Rangers 1 Kilmarnock 0 (5th May 2018)
The original plan for this weekend was to watch Reading in Cardiff, which would have been a new ground for me. Reading’s 0-4 home capitulation to Ipswich last weekend, however, saw me seek an alternative, and the chance of two games in two days in Scotland, saw the plan change.
The two games, both at good grounds, started with a trip to Ibrox Park on the Saturday. Having been to Glasgow before, I’d been on the lookout for something to do before the game. A science park, including the 127 metre high Glasgow Tower, just a 10 minute walk north of Ibrox seemed to fit the pill perfectly. Sadly it turned out that it was shut for maintenance, and the whole park felt rather bleak and empty. It turns out that problems with the tower have meant that it’s spent more time closed than open since being built in 2001.
Bleak and empty would also be a fair description of the area around Ibrox. A few isolated blocks of housing sit among light industry. It’s the sort of place you can imagine being thronging with life in the 1960s, before Glasgow got hit by industrial decline.
Walking to the ground a scruffy man of indeterminable age approached me and asked for the curiously precise amount of 65p to allow him to buy a ticket for the game. Even though he was quite clearly going to spend his 65p windfall on Class A drugs, I handed him some change from my coat pocket for approximately that amount. He might be a druggie, but he was at least a polite druggie, and he thanked me and walked on, before asking for the same 65p sum from the next person walking down the road.
Ibrox definitely provides colour to the area, and that colour is staunchly red, white and blue. It’s hard to know quite what to make of it. I suppose I ought to feel pleased about the unabashed support of the institution of the United Kingdom, but it does feel like a little bit of Northern Ireland transplanted into Glasgow. It’s easy to see how one man’s pride could easily be viewed as another man’s antagonism. Inside the Rangers supporters’ bar directly opposite the Ibrox Subway station though, all seemed relaxed, and like any other bar full of football fans. It’s not as if they’d be stringing up and burning effigies of the pope in there, so I’m not sure why it was a pleasant surprise.
If Reading’s 0-4 defeat the previous Saturday had annoyed the fans, it probably didn’t compare to how Rangers fans felt the previous weekend. Not only had they lost 0-5, they’d lost 0-5 to their bitter rivals, Celtic, and it was a result that allowed Celtic to clinch their 7th consecutive title for good measure, so not the best weekend.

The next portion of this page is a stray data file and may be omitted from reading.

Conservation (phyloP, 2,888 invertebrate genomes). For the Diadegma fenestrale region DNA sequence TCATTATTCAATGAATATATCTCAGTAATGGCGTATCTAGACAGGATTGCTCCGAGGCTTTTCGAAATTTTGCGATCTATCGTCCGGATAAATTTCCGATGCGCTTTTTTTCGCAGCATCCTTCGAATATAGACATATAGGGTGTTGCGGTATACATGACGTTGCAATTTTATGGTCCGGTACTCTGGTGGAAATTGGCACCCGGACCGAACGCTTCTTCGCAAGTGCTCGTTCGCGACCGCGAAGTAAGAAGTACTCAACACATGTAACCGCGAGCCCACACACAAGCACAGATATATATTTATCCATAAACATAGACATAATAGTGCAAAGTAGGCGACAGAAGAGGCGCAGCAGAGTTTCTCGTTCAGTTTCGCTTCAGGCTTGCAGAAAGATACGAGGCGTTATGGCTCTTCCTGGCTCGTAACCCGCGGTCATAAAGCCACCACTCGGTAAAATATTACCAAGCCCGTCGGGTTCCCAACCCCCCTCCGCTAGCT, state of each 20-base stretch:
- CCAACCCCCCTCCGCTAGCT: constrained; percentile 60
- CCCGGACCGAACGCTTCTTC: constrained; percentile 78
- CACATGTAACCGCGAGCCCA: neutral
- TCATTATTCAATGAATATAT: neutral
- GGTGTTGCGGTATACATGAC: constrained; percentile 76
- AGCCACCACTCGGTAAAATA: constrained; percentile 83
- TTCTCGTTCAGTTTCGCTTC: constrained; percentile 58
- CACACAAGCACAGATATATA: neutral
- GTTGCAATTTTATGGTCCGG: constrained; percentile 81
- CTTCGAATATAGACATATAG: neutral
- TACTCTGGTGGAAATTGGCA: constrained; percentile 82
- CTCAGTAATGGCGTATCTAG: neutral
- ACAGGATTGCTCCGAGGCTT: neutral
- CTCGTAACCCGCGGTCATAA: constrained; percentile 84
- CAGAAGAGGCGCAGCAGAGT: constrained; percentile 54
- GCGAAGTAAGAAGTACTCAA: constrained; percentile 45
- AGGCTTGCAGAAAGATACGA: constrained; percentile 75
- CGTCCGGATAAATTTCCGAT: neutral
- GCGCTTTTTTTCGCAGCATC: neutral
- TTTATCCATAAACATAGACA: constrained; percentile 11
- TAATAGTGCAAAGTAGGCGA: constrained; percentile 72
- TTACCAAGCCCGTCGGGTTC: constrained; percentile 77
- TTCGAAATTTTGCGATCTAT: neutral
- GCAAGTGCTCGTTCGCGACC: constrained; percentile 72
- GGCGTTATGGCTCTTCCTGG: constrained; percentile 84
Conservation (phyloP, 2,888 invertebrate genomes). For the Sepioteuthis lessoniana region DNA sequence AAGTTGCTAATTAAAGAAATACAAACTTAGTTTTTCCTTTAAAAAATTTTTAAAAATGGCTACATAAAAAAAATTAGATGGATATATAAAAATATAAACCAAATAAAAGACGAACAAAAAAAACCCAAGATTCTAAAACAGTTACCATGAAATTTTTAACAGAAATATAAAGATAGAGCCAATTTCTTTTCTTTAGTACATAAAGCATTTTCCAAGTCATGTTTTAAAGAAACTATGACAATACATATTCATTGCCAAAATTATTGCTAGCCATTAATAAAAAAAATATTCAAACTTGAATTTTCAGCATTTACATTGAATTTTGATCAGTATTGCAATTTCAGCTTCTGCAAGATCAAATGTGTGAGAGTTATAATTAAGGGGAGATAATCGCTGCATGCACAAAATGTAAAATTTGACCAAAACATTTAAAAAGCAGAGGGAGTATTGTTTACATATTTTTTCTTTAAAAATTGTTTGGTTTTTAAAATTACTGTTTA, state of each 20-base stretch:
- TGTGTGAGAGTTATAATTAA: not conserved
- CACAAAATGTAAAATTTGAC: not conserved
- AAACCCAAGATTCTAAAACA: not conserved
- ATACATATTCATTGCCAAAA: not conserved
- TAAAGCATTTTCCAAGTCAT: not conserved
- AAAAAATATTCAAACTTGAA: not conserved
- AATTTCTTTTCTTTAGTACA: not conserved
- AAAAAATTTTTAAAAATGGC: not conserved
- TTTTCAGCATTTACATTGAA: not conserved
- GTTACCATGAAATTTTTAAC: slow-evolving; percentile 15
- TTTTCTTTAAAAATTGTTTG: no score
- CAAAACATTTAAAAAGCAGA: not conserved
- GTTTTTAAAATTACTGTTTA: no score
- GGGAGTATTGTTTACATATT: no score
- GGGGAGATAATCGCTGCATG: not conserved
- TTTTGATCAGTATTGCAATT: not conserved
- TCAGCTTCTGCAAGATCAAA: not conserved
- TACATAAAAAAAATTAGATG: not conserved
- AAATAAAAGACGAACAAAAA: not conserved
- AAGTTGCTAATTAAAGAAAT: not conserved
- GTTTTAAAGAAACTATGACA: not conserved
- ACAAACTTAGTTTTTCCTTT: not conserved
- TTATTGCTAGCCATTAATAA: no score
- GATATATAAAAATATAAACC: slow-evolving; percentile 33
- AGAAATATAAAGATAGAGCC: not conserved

Ex-Reading captain Graeme Murty had been caretaker manager up to that point, but that result, coupled with a 0-4 defeat to Celtic just a few weeks earlier had made him, to quote a term once used by Glasgow favourite Billy Connolly “about as popular as a fart in a spacesuit”, and he’d unsurprisingly been sacked afterwards.
His replacement, to big fanfare, is ex-Liverpool and England captain Steven Gerrard, being backed to bring the glory days back to Ibrox, after an extended period of famine. He wasn’t at the Kilmarnock game, and if he had been, he might have been looking at his contract to see if it contained a cooling-off period.
He might be being hailed as some as the man who can lead them from the wilderness, but Rangers were really, really poor. In the words of Terry Jones in Life of Brian, “There’s a mess alright, but no messiah”, and I can only hope Gerrard like a challenge.
I did get the sense that this display was even worse than usual, although the very large number of empty seats in this supposed near sell-out hinted at very poor performances not being rare. One irate guy behind was continually incensed by the lack of skill on display – “Ye cannae kick with both feet? Call yersel a professional fitballer? Get tae f***!”
There didn’t seem to be any obvious tactics or game plan to Rangers’ play. It was slow-paced to the point of being ponderous, with them playing like the were a goal up with five minutes to space, wasting time, rather than hunting for the opening goal.
The first goal really ought to have gone to Kilmarnock, with them forcing a save from the Rangers keeper, than having three players, unmarked, chase the rebound. Somehow the keeper got across to block what looked an inevitable goal, and the away side would rarely come as close again.
That in itself was odd, as for the first half they looked at least the equal of Rangers, which made their second half decision to play more defensively, an odd one. Maybe they thought the Rangers team, and fans, would get so frustrated, they’d be bound to make mistakes at the back. It was a gamble that looked like paying off, if getting a point at trouble-strewn Rangers would be an achievement.
Rangers had had a few half-chances, a header the clipped the top of the crossbar, and a couple of decent long shots, but little gilt-edged.
With five minutes left though Rangers got the breakthrough that their 2nd half dominance, if not general play, deserved. A set piece on the left saw a deep cross swung in, where centre-back David Bates nodded in at the far post, greeted by a far bigger roar than you’d normally expect from a poor end-of-season game.
It also sparked the crowd into life, after being strangely subdued throughout. It was the sort of roar that made you want to come back when the good times return. Quite how long a wait that will be, remains to be seen.